Up A Creek With A Paddle: Newport River Trip

With the wonderful weather we’ve been blessed with I decided it was time to break out the kayak and give it a paddle. My float plan was fairly simple, I’d put in at the wildlife access along Chatham Street/Old Hwy. 70 near Newport (Google Earth: Newport River Park, NC) about mid-way through the rising tide. My thinking was, being the Newport river is a tidal stream, the incoming tide might somewhat off-set the river’s flow and make upstream paddling a bit easier. I’d paddle upstream until the river got too small/shallow, it got too late or I got too tired, then turn around and ride the flow back to the launch point.

The river is fairly wide and slow up to and slightly beyond the Highway 70 bridge. A bit beyond the bridge, after passing a few houses built along the banks, it narrows appreciatively and the flow increases. That trend continues… the further upstream you go, narrower river, swifter current. I’d say I got a pretty decent workout from the trip. It’s hard to say exactly how far I paddled upstream. I tried to track and measure the trip using Google Earth but the river becomes so narrow and the trees so thick that tracking the river on the satalite imagery becomes impossible! My best guesstimate is I paddled somewhere between 3 and 3.5 miles from the launch before turning back

The Newport River is quite serpintine in nature. It winds and twists through thick forest. I discovered that when traveling up river, against a healthy current, that turning sharp corners was a little bit of a challenge. As I was making a turn the water flow would be hitting the boat somewhat broad-side, fighting against the turn. Not an impossible feat obviously. Probably magnified by a lack of experience and physical conditioning on my part.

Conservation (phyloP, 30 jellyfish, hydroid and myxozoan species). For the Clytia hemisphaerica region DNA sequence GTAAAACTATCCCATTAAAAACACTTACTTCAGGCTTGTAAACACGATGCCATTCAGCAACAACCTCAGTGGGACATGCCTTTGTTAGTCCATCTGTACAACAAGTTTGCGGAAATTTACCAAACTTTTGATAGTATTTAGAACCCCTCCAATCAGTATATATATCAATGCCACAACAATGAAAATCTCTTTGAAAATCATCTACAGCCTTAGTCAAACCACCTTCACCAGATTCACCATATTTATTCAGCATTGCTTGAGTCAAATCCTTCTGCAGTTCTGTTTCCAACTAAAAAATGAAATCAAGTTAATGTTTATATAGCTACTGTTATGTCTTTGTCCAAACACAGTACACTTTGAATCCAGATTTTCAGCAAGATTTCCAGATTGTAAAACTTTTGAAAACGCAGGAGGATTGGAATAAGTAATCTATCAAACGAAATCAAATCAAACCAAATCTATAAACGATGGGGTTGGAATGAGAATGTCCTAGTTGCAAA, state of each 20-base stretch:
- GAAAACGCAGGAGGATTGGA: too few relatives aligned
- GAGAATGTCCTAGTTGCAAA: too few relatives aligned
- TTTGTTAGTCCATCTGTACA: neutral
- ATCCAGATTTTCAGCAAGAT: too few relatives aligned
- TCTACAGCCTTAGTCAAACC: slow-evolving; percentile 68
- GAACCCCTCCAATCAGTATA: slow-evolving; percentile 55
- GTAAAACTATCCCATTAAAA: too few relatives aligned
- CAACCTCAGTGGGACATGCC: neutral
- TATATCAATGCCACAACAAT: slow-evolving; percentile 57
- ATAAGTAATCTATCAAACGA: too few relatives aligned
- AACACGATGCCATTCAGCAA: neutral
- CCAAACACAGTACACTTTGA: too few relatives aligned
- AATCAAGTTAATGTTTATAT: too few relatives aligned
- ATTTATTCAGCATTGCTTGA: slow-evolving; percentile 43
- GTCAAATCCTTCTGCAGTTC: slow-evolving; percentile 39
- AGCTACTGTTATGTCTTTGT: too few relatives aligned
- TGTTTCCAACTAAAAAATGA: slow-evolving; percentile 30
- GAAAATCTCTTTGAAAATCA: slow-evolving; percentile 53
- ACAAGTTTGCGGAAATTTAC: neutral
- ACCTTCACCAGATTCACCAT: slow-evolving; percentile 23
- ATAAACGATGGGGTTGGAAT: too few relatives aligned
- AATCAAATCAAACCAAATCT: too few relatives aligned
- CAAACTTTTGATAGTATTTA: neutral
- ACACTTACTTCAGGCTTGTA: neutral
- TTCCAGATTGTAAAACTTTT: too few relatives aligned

On the trip upstream I did see a bit of wildlife. On several occassions large turtles abandoned their sun bathing to scurry into the water as I neared. I observed several Piliated Woodpeckers along the way, as well as smaller woodpeckers and Northern Flicker. I came across several pairs of Wood Duck and had one hen allow me to pass by quite closely without it flying. I also saw a number of hawks, an owl and a couple of Great Blue Herons. The problem being moving upstream and constantly fighting my way around turns and past/through log jams, it wasn’t practical to pull my camera out of its dry-bag to try to attempt a photo on the trip up.

The down-stream trip was, of course, much easier. Turning the kayak around bends in the river was nearly effortless and for a large part of the trip back there was little need to even paddle. Now I clould get away with having the camera out and possibly getting a shot of something interesting. Unfortunately I must have scared everything away on the way up as I saw very little on the quiter trip down. I was stuck with snapping a few scenery shots just to get a little practice taking pictures from a kayak.

Overall it was an enjoyable few hours and I’m sure I’ll repeat the trip sometime. Looking at a topographic map I’m wondering if the water is deep and wide enough where the Newport River crosses Nine-foot Road to get away with putting in there and floating way down to the launching ramp at Newport. I’d need to get a second paddler with a second vehicle involved in that adventure, but it could be quite fun. It’d defineately be more condusive to photography. Maybe I’ll give it a go some time. I’m also looking forward to exploring downstream from the launch. In that direction the river gradually widens until it empties into Bogue Sound between Beaufort and Morehead City.

The Newport River is wide and gentle near the boat ramp outside of Newport, NC >The river is lined with Cypress and pine.

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